Switzerland's Roger Federer waves to supporters after his match against Austria's Dominic Thiem during the ATP Tennis Open tournament at the Foro Italico, on May 12, 2016 in Rome. / AFP / TIZIANA FABI (Photo credit should read TIZIANA FABI/AFP/Getty Images)

Roger Federer announced his withdrawal from the French Open over the weekend, but the 39-year-old's decision wasn't without controversy.

The French Open was Federer's first grand slam after two knee operations last year and only his third tournament since the 2020 Australian Open. Federer conceded in the lead-up to the tournament that he wasn't expecting to win and instead was focusing on Wimbledon, where shorter points and potentially slower courts give him his best shot at winning grand slam number 21.

"After discussions with my team, I've decided I will need to pull out of the French Open today," Federer said in a statement posted on Twitter.

"After two knee surgeries and over a year of rehabilitation it's important that I listen to my body and make sure I don't push myself too quickly on my road to recovery"

Federer floated the idea of his withdrawal in his post-match press conference after his three-hour and 35-minute, four-set win over German Dominik Koepfer.

"We go through these matches … we analyse them highly and look on what's next and we'll do the same tonight and tomorrow." Federer said.

"Because I need to decide if I keep on playing or not, or is it not too much risk at this moment to keep pushing, or is this just a perfect way to just take a rest."

The 20-time grand slam champion withdrew less than 24 hours later, drawing criticism from doubles legend Patrick McEnroe.

“I understand it, but I don't like it. It's just not a great look to pull out of a tournament in the middle," McEnroe told the New York Times.

“It's one thing if you sprain an ankle badly and finish a match on adrenaline. Those things happen. But it's another thing when you kind of go into a tournament knowing that you probably aren't going to be able to really finish the tournament.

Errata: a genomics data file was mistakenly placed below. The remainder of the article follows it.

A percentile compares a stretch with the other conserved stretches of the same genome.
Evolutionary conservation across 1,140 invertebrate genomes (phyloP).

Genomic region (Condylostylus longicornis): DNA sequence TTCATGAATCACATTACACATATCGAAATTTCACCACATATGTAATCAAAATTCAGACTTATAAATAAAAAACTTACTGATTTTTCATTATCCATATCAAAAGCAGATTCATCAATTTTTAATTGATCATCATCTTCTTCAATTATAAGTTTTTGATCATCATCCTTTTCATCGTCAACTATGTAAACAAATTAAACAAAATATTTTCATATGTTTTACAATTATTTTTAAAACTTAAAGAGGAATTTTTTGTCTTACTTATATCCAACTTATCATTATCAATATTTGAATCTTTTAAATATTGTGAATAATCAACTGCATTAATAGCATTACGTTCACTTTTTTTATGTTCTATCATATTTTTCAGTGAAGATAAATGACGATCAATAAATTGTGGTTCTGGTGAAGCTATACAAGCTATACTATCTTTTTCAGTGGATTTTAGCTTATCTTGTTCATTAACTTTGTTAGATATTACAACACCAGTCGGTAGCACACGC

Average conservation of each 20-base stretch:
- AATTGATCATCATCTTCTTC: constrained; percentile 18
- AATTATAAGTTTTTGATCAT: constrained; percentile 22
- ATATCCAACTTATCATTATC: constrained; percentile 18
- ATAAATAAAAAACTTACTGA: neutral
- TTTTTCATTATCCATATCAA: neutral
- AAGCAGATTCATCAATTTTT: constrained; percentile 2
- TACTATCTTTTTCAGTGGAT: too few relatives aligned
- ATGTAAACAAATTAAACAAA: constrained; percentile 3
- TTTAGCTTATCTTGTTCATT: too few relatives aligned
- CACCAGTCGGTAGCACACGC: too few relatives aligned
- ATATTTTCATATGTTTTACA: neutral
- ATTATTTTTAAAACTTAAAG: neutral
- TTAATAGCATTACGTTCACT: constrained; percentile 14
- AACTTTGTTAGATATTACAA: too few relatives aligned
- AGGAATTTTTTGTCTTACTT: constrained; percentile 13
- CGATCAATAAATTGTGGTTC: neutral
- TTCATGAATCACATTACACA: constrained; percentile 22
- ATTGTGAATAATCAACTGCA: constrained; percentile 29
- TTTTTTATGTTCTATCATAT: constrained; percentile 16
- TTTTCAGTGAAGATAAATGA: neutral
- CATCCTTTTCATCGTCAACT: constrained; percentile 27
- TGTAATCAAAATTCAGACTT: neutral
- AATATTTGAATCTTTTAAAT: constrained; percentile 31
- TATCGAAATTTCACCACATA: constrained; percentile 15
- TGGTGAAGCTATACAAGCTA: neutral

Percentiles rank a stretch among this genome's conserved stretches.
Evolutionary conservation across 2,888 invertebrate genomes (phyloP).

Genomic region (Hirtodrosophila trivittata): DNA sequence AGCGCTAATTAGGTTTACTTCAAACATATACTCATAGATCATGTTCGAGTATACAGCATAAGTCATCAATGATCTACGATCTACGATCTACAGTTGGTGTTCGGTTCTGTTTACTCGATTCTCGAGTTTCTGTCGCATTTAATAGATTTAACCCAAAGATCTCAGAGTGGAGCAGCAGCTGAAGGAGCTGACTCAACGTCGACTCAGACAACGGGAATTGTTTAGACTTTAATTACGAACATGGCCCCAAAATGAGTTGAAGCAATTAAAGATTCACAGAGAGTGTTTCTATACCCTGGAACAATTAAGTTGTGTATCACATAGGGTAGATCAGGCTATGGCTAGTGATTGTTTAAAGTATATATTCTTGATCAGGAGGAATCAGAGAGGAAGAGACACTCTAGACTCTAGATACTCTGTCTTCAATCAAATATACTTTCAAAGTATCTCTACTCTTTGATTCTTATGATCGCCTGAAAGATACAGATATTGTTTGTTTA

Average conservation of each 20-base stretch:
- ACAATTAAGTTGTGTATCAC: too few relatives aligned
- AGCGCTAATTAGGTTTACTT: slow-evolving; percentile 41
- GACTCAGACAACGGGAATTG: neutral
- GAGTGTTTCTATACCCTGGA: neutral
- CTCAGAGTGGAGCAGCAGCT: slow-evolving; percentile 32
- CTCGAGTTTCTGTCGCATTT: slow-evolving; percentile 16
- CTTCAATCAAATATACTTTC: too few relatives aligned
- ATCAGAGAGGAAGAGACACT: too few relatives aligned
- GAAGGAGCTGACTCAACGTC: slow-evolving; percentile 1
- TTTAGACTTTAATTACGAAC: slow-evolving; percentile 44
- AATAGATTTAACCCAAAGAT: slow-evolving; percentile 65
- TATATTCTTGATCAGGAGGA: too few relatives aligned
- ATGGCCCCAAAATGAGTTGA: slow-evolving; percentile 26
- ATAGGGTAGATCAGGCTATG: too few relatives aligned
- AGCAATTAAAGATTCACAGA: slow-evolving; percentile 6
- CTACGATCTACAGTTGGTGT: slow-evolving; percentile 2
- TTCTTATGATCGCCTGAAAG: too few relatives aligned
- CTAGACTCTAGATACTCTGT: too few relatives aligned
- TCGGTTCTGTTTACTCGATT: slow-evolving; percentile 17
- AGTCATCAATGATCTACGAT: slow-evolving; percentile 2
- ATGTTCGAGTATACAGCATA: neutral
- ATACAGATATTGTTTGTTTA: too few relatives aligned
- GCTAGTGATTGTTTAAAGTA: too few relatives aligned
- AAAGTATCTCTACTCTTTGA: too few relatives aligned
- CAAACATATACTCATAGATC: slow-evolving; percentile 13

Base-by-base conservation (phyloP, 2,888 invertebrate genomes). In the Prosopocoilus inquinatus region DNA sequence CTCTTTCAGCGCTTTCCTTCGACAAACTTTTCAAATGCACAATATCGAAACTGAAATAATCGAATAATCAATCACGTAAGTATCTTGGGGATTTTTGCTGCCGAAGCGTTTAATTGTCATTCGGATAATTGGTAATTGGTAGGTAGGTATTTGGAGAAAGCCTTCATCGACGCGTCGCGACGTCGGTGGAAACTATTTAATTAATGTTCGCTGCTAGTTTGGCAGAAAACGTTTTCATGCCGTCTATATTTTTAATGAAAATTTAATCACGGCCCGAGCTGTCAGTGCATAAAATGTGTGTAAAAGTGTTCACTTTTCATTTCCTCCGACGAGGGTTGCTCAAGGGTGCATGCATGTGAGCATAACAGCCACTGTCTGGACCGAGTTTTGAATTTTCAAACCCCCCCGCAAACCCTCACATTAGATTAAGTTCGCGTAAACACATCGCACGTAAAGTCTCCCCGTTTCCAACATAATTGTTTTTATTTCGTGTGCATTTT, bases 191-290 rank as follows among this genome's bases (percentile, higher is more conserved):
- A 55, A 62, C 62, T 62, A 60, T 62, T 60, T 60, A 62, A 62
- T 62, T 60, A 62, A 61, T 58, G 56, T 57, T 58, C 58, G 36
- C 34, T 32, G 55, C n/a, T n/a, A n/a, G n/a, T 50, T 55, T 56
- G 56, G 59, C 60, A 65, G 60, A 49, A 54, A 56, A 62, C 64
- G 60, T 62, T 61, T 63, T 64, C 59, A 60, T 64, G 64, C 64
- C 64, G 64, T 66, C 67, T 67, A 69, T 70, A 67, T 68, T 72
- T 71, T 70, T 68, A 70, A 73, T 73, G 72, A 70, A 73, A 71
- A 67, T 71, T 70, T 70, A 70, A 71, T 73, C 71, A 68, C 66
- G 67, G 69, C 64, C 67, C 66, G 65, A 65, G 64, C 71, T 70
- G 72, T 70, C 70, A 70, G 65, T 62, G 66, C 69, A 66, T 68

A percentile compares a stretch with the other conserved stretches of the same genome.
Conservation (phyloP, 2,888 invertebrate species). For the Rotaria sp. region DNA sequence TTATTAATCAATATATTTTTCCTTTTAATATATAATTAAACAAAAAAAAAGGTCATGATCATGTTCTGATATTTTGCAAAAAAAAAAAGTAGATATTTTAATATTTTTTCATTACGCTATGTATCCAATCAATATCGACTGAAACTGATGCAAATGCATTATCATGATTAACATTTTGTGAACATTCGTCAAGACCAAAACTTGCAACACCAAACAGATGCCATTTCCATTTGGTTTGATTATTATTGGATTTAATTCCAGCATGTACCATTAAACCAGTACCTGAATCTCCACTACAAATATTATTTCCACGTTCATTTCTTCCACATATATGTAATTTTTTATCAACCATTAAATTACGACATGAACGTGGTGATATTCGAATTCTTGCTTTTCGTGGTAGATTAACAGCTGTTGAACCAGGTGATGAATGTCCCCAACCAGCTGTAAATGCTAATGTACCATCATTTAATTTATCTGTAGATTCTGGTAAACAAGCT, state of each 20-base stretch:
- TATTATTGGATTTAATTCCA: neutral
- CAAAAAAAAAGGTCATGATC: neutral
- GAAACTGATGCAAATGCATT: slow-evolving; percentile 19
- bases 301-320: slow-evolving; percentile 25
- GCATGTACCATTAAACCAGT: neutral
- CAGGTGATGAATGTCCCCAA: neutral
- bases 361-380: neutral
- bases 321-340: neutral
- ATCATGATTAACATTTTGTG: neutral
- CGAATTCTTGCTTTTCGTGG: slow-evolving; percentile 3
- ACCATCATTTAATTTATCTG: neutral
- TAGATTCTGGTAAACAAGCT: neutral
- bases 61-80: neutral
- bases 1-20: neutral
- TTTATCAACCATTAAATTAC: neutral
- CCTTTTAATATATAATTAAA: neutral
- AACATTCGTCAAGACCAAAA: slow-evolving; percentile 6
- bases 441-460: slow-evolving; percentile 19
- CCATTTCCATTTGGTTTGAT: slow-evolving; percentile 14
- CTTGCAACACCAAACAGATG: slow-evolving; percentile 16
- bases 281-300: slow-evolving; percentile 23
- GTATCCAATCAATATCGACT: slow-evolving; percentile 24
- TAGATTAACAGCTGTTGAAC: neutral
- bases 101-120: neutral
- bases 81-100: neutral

“Roger can't expect that he's going to play the French Open and not have some physically demanding matches in the first three or four rounds. That's kind of inevitable.

“Look, he's trying to get himself ready to make a run at Wimbledon, which I believe he's done. And a lot of people say he's Roger Federer. He can do whatever he wants. He's earned this right, and I understand that, but I still don't like it.”

Koepfer, currently ranked 59 in the world, would have banked an extra $89,621AUD for progressing to the fourth round after a chaotic 2020 season that saw players compete and earn less.

Former world no.1 Andy Murray defended Federer's decision in a series of social media posts after the announcement.

"In basketball, football etc, when returning from injury players are given reduced minutes to build up their fitness," Murray tweeted.

"In tennis you don't have that luxury of just playing a set in first match then two sets the next [match] etc and building up that way."

Matteo Berrettini, who was due to face Federer in the fourth round, will now play world no.1 Novak Djokovic in the quarter-finals as the tournament enters it's second week.

Federer is scheduled to play the Halle grass court lead-up tournament beginning next week before Wimbledon gets underway on June 28.